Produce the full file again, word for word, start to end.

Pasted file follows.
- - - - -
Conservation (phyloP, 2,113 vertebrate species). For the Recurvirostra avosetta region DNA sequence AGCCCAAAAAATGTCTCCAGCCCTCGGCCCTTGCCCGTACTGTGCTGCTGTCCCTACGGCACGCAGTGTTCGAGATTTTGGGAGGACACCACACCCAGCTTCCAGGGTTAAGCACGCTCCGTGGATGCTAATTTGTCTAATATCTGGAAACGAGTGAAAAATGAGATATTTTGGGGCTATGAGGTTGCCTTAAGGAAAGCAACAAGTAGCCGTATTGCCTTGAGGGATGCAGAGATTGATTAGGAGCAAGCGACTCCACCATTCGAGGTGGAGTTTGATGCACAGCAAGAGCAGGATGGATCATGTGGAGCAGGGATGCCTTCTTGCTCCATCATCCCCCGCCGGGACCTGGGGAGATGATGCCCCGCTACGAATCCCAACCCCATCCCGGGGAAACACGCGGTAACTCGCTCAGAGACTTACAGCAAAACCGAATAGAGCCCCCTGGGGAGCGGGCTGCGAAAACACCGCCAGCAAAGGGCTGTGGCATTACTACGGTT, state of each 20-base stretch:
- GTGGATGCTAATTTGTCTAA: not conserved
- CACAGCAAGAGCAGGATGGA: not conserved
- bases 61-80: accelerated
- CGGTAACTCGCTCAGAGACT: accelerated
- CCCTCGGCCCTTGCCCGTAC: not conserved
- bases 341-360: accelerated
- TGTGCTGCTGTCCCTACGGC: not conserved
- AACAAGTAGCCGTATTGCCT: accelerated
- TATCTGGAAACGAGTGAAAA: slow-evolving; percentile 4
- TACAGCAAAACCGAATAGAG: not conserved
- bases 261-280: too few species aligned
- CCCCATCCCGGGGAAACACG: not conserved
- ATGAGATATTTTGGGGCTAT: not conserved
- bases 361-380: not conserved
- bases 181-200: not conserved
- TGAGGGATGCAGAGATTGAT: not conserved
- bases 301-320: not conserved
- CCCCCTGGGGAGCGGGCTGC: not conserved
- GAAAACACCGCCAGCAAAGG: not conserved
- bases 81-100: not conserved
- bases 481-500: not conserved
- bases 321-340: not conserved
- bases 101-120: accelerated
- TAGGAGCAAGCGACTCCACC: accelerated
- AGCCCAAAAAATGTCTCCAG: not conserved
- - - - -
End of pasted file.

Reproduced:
Conservation (phyloP, 2,113 vertebrate species). For the Recurvirostra avosetta region DNA sequence AGCCCAAAAAATGTCTCCAGCCCTCGGCCCTTGCCCGTACTGTGCTGCTGTCCCTACGGCACGCAGTGTTCGAGATTTTGGGAGGACACCACACCCAGCTTCCAGGGTTAAGCACGCTCCGTGGATGCTAATTTGTCTAATATCTGGAAACGAGTGAAAAATGAGATATTTTGGGGCTATGAGGTTGCCTTAAGGAAAGCAACAAGTAGCCGTATTGCCTTGAGGGATGCAGAGATTGATTAGGAGCAAGCGACTCCACCATTCGAGGTGGAGTTTGATGCACAGCAAGAGCAGGATGGATCATGTGGAGCAGGGATGCCTTCTTGCTCCATCATCCCCCGCCGGGACCTGGGGAGATGATGCCCCGCTACGAATCCCAACCCCATCCCGGGGAAACACGCGGTAACTCGCTCAGAGACTTACAGCAAAACCGAATAGAGCCCCCTGGGGAGCGGGCTGCGAAAACACCGCCAGCAAAGGGCTGTGGCATTACTACGGTT, state of each 20-base stretch:
- GTGGATGCTAATTTGTCTAA: not conserved
- CACAGCAAGAGCAGGATGGA: not conserved
- bases 61-80: accelerated
- CGGTAACTCGCTCAGAGACT: accelerated
- CCCTCGGCCCTTGCCCGTAC: not conserved
- bases 341-360: accelerated
- TGTGCTGCTGTCCCTACGGC: not conserved
- AACAAGTAGCCGTATTGCCT: accelerated
- TATCTGGAAACGAGTGAAAA: slow-evolving; percentile 4
- TACAGCAAAACCGAATAGAG: not conserved
- bases 261-280: too few species aligned
- CCCCATCCCGGGGAAACACG: not conserved
- ATGAGATATTTTGGGGCTAT: not conserved
- bases 361-380: not conserved
- bases 181-200: not conserved
- TGAGGGATGCAGAGATTGAT: not conserved
- bases 301-320: not conserved
- CCCCCTGGGGAGCGGGCTGC: not conserved
- GAAAACACCGCCAGCAAAGG: not conserved
- bases 81-100: not conserved
- bases 481-500: not conserved
- bases 321-340: not conserved
- bases 101-120: accelerated
- TAGGAGCAAGCGACTCCACC: accelerated
- AGCCCAAAAAATGTCTCCAG: not conserved